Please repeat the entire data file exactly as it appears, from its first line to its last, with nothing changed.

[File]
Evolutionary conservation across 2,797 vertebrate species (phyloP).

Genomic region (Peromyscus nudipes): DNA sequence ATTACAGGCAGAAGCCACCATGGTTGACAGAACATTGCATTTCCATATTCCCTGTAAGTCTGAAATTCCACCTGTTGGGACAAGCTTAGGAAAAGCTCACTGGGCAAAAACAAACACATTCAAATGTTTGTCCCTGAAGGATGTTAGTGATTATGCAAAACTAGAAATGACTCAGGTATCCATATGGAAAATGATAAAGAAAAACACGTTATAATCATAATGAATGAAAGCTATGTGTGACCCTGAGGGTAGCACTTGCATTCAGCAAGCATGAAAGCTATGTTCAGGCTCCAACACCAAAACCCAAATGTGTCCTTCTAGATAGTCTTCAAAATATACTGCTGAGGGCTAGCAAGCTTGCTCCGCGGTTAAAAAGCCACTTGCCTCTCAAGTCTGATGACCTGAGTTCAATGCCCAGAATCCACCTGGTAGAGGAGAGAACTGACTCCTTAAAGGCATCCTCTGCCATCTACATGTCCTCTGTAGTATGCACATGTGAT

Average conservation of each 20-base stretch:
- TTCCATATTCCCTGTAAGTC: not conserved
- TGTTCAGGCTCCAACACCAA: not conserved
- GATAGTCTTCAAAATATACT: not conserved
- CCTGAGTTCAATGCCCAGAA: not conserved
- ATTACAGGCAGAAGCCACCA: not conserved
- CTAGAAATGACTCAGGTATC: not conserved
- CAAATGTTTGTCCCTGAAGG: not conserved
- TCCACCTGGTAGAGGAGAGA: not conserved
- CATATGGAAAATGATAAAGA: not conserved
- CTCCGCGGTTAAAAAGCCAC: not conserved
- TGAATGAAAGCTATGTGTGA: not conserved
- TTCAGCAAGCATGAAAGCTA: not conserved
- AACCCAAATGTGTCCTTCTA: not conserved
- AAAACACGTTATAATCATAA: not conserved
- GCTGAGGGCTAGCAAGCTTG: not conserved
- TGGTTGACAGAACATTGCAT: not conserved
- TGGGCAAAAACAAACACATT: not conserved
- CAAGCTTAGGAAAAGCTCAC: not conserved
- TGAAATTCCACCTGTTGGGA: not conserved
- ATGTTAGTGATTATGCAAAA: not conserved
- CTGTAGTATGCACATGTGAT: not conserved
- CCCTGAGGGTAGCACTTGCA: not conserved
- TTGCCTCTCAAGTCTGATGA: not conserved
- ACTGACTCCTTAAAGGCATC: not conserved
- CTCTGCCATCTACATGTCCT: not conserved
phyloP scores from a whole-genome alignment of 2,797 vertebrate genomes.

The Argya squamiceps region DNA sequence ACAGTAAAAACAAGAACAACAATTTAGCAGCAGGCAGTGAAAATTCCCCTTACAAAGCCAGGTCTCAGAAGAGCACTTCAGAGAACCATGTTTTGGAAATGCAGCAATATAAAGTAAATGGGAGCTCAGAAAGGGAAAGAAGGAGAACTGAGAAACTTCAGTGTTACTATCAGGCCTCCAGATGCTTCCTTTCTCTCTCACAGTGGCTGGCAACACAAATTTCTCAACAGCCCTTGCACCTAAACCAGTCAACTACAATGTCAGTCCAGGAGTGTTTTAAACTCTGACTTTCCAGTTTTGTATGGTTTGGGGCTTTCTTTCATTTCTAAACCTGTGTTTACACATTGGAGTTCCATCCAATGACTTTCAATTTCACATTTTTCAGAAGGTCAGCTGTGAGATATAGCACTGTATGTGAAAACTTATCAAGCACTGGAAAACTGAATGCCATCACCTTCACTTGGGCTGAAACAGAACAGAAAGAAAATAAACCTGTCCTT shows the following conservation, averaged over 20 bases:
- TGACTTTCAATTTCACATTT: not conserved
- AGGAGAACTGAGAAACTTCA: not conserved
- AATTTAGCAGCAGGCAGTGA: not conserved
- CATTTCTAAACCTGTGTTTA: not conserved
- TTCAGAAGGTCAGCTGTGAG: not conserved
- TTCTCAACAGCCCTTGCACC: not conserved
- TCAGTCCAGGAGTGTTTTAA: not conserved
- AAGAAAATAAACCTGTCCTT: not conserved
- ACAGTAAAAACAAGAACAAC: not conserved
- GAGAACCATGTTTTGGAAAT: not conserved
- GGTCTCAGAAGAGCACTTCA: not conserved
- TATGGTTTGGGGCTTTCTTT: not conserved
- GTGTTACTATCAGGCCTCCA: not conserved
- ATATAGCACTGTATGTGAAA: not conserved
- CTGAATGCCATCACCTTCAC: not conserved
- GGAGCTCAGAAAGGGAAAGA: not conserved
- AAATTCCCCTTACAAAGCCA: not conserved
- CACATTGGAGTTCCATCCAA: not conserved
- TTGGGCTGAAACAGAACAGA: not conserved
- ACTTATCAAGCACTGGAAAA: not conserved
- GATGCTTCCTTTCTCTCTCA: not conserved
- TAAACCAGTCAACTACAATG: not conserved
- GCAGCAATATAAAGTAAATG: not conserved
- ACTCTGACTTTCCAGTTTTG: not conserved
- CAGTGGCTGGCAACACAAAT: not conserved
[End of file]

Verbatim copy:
Evolutionary conservation across 2,797 vertebrate species (phyloP).

Genomic region (Peromyscus nudipes): DNA sequence ATTACAGGCAGAAGCCACCATGGTTGACAGAACATTGCATTTCCATATTCCCTGTAAGTCTGAAATTCCACCTGTTGGGACAAGCTTAGGAAAAGCTCACTGGGCAAAAACAAACACATTCAAATGTTTGTCCCTGAAGGATGTTAGTGATTATGCAAAACTAGAAATGACTCAGGTATCCATATGGAAAATGATAAAGAAAAACACGTTATAATCATAATGAATGAAAGCTATGTGTGACCCTGAGGGTAGCACTTGCATTCAGCAAGCATGAAAGCTATGTTCAGGCTCCAACACCAAAACCCAAATGTGTCCTTCTAGATAGTCTTCAAAATATACTGCTGAGGGCTAGCAAGCTTGCTCCGCGGTTAAAAAGCCACTTGCCTCTCAAGTCTGATGACCTGAGTTCAATGCCCAGAATCCACCTGGTAGAGGAGAGAACTGACTCCTTAAAGGCATCCTCTGCCATCTACATGTCCTCTGTAGTATGCACATGTGAT

Average conservation of each 20-base stretch:
- TTCCATATTCCCTGTAAGTC: not conserved
- TGTTCAGGCTCCAACACCAA: not conserved
- GATAGTCTTCAAAATATACT: not conserved
- CCTGAGTTCAATGCCCAGAA: not conserved
- ATTACAGGCAGAAGCCACCA: not conserved
- CTAGAAATGACTCAGGTATC: not conserved
- CAAATGTTTGTCCCTGAAGG: not conserved
- TCCACCTGGTAGAGGAGAGA: not conserved
- CATATGGAAAATGATAAAGA: not conserved
- CTCCGCGGTTAAAAAGCCAC: not conserved
- TGAATGAAAGCTATGTGTGA: not conserved
- TTCAGCAAGCATGAAAGCTA: not conserved
- AACCCAAATGTGTCCTTCTA: not conserved
- AAAACACGTTATAATCATAA: not conserved
- GCTGAGGGCTAGCAAGCTTG: not conserved
- TGGTTGACAGAACATTGCAT: not conserved
- TGGGCAAAAACAAACACATT: not conserved
- CAAGCTTAGGAAAAGCTCAC: not conserved
- TGAAATTCCACCTGTTGGGA: not conserved
- ATGTTAGTGATTATGCAAAA: not conserved
- CTGTAGTATGCACATGTGAT: not conserved
- CCCTGAGGGTAGCACTTGCA: not conserved
- TTGCCTCTCAAGTCTGATGA: not conserved
- ACTGACTCCTTAAAGGCATC: not conserved
- CTCTGCCATCTACATGTCCT: not conserved
phyloP scores from a whole-genome alignment of 2,797 vertebrate genomes.

The Argya squamiceps region DNA sequence ACAGTAAAAACAAGAACAACAATTTAGCAGCAGGCAGTGAAAATTCCCCTTACAAAGCCAGGTCTCAGAAGAGCACTTCAGAGAACCATGTTTTGGAAATGCAGCAATATAAAGTAAATGGGAGCTCAGAAAGGGAAAGAAGGAGAACTGAGAAACTTCAGTGTTACTATCAGGCCTCCAGATGCTTCCTTTCTCTCTCACAGTGGCTGGCAACACAAATTTCTCAACAGCCCTTGCACCTAAACCAGTCAACTACAATGTCAGTCCAGGAGTGTTTTAAACTCTGACTTTCCAGTTTTGTATGGTTTGGGGCTTTCTTTCATTTCTAAACCTGTGTTTACACATTGGAGTTCCATCCAATGACTTTCAATTTCACATTTTTCAGAAGGTCAGCTGTGAGATATAGCACTGTATGTGAAAACTTATCAAGCACTGGAAAACTGAATGCCATCACCTTCACTTGGGCTGAAACAGAACAGAAAGAAAATAAACCTGTCCTT shows the following conservation, averaged over 20 bases:
- TGACTTTCAATTTCACATTT: not conserved
- AGGAGAACTGAGAAACTTCA: not conserved
- AATTTAGCAGCAGGCAGTGA: not conserved
- CATTTCTAAACCTGTGTTTA: not conserved
- TTCAGAAGGTCAGCTGTGAG: not conserved
- TTCTCAACAGCCCTTGCACC: not conserved
- TCAGTCCAGGAGTGTTTTAA: not conserved
- AAGAAAATAAACCTGTCCTT: not conserved
- ACAGTAAAAACAAGAACAAC: not conserved
- GAGAACCATGTTTTGGAAAT: not conserved
- GGTCTCAGAAGAGCACTTCA: not conserved
- TATGGTTTGGGGCTTTCTTT: not conserved
- GTGTTACTATCAGGCCTCCA: not conserved
- ATATAGCACTGTATGTGAAA: not conserved
- CTGAATGCCATCACCTTCAC: not conserved
- GGAGCTCAGAAAGGGAAAGA: not conserved
- AAATTCCCCTTACAAAGCCA: not conserved
- CACATTGGAGTTCCATCCAA: not conserved
- TTGGGCTGAAACAGAACAGA: not conserved
- ACTTATCAAGCACTGGAAAA: not conserved
- GATGCTTCCTTTCTCTCTCA: not conserved
- TAAACCAGTCAACTACAATG: not conserved
- GCAGCAATATAAAGTAAATG: not conserved
- ACTCTGACTTTCCAGTTTTG: not conserved
- CAGTGGCTGGCAACACAAAT: not conserved